Working in: The Arts is the second comic, terrific-looking anthology from the CHIP Collective, a team of dedicated, enthusiastic comic creators who aim to create informative graphic novels, raising awareness about varied subjects to as wide an audience as possible, on top of creating their own works.
Following up on Living With Cancer: Our Stories, published thanks to crowdfunding back in 2019, raising funds for Cancer Research UK, this new project is currently seeking £8100 in backing on Kickstarter, with a under a month to run.
Preview pages we’ve been treated to – some teasers shared here, which are work in progress, look great, offering a smashing taste of the comic, which aims to highlight the huge variety of potential career paths and opportunities within the field of the arts.
The various strips, drawn in a variety of styles, aim to show that there’s no one way to break into the creative field, and to break stigmas and negative stereotypes surrounding working in the creative field.
If you’ve been following the research conducted by former Comics Laureate Hannah Berry, which in part led to the creation of the Society of Authors Comic Creators Network, then you’ll already know some of the pitfalls of chasing a career in comic creation, issues such as low pay and poor treatment by some publishers not confined to our medium. But there are many opportunities, too, and there’s a indisputable exuberance to the stories and art in this anthology, a welcome take at a time when the ongoing pandemic has left many reeling and perhaps uncertain of their creative worth.
“We’ve developed this comic during COVID because we felt that during this time especially, the field of the arts has been neglected particularly on a government level,” say CHIP Collective’s Ashling Larkin and Cat Laird, “despite the arts being heavily relied on in the past year and a bit to keep people happy and entertained during the various lockdowns.”
For this comic, they’ve interviewed nine creatives, all working professionally in the arts: Jacqueline Briggs (Illustration); Jennifer Clarke (Textiles); Angus Dunn (Animation); Alannah Eileen (Fashion Photography); Eve Greenwood (Comics); Tomas Hermoso (Photography); Rory Jobson (Games); Kirsten Manzi (Jewellery); and Hannah Moitt (Graphic Design).
“We turned those interviews into comic scripts, and we’re working with nine comic artists to bring those stories to life,” Ashling and Cat explain.
“The comic artists themselves will also share their own personal experiences of working as a creative professionally in one-page comics.”
“As visual information has become something that almost everyone has access to create and consume, it’s vital that we invest in employment and fair pay for designers,” Jennifer Clarke says in her interview, a colourful craft warrior, illustrator and accessories designer based in Dundee and working under the business name SPILTHdesign.
“So honoured to be featured in the Working in the Arts anthology comic,” says graphic designer Hannah Moitt.
“While I was [at university] I realised that one of the things that I really enjoyed about design was taking things that were complicated, and making them simpler for as many people as possible.”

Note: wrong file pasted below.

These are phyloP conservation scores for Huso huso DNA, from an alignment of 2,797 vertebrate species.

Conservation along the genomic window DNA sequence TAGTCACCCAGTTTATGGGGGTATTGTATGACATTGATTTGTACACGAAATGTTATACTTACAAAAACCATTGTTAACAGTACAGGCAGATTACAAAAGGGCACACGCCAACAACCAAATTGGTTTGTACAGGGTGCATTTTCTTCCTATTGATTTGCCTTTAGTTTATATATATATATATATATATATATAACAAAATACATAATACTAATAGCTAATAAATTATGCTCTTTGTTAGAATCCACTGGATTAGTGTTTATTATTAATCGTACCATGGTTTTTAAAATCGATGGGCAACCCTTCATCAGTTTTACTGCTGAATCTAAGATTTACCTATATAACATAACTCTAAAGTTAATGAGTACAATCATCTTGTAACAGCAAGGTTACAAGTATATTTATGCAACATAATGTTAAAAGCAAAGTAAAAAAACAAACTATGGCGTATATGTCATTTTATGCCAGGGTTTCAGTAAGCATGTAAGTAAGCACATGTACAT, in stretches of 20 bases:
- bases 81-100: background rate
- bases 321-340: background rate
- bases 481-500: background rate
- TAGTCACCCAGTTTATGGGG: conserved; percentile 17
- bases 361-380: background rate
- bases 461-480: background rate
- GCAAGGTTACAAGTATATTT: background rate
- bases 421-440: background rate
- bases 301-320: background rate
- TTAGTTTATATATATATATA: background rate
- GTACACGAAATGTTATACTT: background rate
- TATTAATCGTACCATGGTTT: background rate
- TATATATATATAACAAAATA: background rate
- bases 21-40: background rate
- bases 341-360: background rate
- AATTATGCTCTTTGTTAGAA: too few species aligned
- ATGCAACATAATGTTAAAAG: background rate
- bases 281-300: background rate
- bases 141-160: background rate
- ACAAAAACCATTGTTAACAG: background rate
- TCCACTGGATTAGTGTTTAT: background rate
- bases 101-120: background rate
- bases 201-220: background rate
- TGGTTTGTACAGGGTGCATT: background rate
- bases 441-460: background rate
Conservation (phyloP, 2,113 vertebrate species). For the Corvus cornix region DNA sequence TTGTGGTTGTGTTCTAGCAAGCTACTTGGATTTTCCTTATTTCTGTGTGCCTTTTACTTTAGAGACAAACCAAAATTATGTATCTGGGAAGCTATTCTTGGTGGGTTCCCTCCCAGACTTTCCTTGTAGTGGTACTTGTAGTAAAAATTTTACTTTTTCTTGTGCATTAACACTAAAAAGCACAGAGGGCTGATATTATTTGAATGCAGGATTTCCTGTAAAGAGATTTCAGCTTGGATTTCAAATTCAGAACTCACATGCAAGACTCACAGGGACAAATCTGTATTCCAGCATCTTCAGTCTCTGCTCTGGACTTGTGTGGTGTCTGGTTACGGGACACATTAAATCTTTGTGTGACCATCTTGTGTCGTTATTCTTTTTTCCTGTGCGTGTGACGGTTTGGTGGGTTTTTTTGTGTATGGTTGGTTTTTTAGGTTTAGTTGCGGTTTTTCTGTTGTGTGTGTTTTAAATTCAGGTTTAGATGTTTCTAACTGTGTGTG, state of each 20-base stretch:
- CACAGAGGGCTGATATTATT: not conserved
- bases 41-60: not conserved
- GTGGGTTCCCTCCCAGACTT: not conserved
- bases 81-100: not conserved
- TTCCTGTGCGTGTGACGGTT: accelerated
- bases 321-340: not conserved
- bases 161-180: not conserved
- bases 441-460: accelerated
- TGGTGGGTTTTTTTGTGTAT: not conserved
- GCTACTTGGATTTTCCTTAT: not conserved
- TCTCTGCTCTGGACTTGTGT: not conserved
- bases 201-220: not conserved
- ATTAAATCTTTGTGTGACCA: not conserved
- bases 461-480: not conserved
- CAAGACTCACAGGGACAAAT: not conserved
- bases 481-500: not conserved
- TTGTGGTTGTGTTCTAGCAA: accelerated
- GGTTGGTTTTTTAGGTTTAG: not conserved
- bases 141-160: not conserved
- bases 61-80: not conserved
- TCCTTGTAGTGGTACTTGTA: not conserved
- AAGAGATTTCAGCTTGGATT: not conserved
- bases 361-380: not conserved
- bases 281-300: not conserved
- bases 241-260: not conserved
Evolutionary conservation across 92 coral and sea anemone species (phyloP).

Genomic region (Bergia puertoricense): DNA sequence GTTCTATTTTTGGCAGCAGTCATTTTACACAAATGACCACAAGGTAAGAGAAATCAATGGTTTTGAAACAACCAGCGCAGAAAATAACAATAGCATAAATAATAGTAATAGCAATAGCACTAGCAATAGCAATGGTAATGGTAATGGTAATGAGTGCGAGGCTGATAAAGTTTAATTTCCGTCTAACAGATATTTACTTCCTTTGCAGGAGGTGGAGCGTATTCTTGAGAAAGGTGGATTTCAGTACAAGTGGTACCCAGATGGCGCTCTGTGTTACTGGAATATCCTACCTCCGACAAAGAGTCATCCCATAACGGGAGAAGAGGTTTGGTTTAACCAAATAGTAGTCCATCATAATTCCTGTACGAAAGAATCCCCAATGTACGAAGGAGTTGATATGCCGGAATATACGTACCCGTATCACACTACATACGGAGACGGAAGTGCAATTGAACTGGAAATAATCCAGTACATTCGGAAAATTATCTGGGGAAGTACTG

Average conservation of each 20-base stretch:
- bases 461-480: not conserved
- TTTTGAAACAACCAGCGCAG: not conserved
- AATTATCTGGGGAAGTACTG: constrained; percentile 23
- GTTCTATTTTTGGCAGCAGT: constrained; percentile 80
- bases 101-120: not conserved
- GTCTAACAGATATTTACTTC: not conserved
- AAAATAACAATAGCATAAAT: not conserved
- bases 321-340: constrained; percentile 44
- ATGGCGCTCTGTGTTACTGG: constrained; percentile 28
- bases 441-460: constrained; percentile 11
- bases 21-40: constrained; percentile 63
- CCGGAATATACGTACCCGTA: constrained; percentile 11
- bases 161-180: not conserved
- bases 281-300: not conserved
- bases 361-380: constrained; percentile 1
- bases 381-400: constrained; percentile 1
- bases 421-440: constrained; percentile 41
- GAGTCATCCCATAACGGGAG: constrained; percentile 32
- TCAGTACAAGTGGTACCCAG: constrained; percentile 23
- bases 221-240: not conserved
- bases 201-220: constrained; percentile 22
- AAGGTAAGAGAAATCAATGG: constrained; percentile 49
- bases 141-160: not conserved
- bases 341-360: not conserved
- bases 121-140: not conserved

“Being present in a room of thousands of people going crazy when a trailer for something you’ve worked on is shown is something I’ll never forget,” notes games Concept Artist Rory Jobson.
One of the aims of CHIP Collective is to encourage fair pay for artists, as so often they are faced with people who disregard the amount of effort, time and practice that goes into the creative process – especially in comics – which leads to artists being underpaid, underselling themselves, and sometimes even being used for “exposure” without pay.
Working in: The Arts aims to directly tackle that perception of the creative field, so all of the project’s “stretch goals” will be pay rises to all of the artists involved in the comic, both the creatives interviewed and the comic artists drawing their stories. Each stretch goal will give the artists an additional £10 on top of their base pay, up to £100.
Any monies made in between or above stretch goals will go towards printing more copies of the book, and going towards CHIP – related expenses, such as future projects and finally building a shiny new website for the collective.
Working in: The Arts is looking to be a wonderful celebration of creatives, told in style by some rising comic creator talents. What we’ve seen exudes a positive, infectious enthusiasm for the arts in general, aptly timed at a point when some in government seek to dismiss its importance.
Earlier this year, the Office for Students, the independent regulator for higher education in England, ran consultation on funding decisions for the 2021-22 academic year they have been directed to make by the Department for Education, requiring a 50% reduction in funding for university courses on performing and creative arts. The proposal was met with widespread condemnation. A petition organised by Public Campaign for the Arts opposing the cuts described the reduction in funding as “a targeted attack on arts subjects” and received more than 165,000 signatures.
With this in mind, for me, it’s never been more important to hear creative stories and support their work, particularly as the pandemic continues to impact both economically and personally for so many.